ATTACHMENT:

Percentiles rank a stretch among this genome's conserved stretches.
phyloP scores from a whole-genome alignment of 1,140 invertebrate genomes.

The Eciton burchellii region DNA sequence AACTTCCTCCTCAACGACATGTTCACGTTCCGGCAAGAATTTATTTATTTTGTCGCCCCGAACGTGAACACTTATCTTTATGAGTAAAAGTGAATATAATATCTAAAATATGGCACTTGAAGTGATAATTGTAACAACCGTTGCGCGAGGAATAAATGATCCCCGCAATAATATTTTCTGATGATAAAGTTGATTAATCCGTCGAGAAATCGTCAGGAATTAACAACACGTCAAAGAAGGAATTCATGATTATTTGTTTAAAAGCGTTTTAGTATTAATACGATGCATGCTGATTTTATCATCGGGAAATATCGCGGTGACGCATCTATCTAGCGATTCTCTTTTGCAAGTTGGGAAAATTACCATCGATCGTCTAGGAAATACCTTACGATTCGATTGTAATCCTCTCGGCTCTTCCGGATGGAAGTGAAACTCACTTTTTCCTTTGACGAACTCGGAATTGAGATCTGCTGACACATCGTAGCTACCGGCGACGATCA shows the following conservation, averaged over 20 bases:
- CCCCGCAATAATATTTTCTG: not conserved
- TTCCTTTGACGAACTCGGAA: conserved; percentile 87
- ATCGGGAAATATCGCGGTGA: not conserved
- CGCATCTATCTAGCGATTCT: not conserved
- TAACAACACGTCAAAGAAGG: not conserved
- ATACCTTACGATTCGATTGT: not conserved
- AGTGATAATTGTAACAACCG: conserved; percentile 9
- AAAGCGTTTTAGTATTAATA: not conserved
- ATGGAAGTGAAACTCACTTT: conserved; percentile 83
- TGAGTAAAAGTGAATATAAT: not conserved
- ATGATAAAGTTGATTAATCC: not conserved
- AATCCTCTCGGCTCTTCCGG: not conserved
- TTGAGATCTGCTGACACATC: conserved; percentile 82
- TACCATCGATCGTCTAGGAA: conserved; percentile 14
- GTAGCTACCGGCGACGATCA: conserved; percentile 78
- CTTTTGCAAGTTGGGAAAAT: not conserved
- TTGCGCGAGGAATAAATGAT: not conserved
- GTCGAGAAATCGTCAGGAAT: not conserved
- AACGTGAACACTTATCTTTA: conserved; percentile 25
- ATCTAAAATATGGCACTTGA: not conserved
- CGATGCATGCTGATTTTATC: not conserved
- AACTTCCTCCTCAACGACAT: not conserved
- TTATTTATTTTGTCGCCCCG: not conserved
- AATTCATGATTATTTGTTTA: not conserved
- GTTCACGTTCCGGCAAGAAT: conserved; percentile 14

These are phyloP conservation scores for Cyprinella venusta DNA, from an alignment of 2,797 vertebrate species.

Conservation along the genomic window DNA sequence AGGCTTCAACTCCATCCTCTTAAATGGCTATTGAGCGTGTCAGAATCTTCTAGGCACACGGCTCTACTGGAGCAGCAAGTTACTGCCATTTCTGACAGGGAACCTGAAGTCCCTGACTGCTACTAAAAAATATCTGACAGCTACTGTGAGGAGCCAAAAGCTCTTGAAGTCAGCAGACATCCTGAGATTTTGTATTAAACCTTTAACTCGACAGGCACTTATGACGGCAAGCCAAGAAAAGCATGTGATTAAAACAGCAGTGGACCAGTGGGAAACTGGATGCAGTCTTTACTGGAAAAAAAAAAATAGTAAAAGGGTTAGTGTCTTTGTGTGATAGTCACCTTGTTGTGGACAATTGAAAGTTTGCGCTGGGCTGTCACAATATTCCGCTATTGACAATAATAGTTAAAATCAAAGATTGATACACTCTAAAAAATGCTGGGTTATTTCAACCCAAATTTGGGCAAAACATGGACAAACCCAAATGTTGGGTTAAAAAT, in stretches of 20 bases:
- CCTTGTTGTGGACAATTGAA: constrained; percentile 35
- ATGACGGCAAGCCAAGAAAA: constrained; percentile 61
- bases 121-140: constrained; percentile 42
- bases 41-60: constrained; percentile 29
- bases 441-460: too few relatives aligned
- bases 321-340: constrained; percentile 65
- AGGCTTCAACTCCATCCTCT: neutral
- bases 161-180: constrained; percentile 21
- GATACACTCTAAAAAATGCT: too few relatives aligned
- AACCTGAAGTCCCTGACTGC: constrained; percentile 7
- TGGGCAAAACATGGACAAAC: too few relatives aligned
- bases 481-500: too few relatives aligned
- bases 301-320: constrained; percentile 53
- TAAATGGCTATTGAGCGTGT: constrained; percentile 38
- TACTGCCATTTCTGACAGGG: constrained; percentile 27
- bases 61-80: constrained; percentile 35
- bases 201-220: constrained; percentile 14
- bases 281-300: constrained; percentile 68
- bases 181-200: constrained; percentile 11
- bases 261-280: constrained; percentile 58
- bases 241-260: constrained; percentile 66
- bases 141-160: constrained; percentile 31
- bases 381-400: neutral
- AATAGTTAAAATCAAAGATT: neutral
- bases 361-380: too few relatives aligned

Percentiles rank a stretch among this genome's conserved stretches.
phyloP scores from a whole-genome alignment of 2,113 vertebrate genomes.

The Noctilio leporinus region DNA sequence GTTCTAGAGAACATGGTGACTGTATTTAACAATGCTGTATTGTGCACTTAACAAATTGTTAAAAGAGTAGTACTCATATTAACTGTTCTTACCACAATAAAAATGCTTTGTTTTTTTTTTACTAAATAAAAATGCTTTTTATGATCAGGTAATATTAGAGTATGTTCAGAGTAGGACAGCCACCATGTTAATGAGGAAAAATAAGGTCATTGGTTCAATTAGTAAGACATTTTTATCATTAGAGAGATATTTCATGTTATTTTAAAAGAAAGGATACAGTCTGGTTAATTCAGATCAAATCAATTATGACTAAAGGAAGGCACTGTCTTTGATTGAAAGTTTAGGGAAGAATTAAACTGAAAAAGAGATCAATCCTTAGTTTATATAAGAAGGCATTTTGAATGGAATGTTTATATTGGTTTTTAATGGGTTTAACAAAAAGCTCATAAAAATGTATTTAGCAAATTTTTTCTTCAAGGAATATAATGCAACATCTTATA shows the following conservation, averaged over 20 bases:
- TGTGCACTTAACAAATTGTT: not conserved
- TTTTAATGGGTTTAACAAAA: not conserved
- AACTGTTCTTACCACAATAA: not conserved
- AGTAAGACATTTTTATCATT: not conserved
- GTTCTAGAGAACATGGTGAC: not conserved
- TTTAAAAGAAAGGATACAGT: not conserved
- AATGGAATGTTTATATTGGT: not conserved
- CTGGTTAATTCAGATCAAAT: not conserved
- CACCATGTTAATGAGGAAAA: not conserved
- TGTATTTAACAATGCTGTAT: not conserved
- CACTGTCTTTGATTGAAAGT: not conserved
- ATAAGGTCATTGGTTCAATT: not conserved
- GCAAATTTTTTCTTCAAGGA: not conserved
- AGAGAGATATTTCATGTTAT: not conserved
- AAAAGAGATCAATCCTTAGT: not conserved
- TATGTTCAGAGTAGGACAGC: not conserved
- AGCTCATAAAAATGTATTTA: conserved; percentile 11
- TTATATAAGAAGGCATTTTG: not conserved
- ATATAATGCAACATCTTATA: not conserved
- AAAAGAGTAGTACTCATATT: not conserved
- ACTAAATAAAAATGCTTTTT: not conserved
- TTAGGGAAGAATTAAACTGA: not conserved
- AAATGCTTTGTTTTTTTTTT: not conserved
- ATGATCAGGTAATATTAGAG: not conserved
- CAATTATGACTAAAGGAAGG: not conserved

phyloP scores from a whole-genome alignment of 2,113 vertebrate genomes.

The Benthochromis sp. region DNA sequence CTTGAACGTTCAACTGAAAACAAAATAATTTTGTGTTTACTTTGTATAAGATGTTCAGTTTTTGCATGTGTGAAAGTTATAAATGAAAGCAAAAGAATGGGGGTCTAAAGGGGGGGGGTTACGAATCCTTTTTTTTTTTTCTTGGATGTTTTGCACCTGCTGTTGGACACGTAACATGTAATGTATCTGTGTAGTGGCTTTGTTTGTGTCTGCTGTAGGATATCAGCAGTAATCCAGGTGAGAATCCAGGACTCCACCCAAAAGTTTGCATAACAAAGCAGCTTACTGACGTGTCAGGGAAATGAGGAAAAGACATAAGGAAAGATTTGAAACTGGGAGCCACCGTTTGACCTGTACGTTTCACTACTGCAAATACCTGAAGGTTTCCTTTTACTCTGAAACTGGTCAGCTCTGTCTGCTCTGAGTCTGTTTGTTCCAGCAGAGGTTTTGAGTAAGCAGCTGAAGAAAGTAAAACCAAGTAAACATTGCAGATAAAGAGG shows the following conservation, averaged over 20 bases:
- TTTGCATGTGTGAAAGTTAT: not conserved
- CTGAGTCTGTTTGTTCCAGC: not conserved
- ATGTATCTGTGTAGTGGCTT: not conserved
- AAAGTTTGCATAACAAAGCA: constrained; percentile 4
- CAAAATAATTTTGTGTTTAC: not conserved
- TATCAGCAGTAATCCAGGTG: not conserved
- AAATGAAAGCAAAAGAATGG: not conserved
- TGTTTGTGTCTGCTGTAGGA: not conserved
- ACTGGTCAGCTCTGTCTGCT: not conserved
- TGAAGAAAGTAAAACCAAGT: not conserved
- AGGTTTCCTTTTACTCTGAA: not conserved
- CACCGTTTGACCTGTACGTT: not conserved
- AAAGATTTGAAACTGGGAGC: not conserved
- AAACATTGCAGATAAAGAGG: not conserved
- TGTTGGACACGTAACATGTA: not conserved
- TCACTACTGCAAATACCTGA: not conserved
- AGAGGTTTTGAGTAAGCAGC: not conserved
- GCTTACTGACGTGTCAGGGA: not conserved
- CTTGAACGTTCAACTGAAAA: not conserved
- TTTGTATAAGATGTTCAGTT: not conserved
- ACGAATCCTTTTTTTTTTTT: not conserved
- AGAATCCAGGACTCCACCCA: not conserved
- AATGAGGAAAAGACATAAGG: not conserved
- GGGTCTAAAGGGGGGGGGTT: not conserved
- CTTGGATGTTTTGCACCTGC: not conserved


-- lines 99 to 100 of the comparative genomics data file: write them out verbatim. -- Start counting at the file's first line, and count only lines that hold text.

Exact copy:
- AAACATTGCAGATAAAGAGG: not conserved
- TGTTGGACACGTAACATGTA: not conserved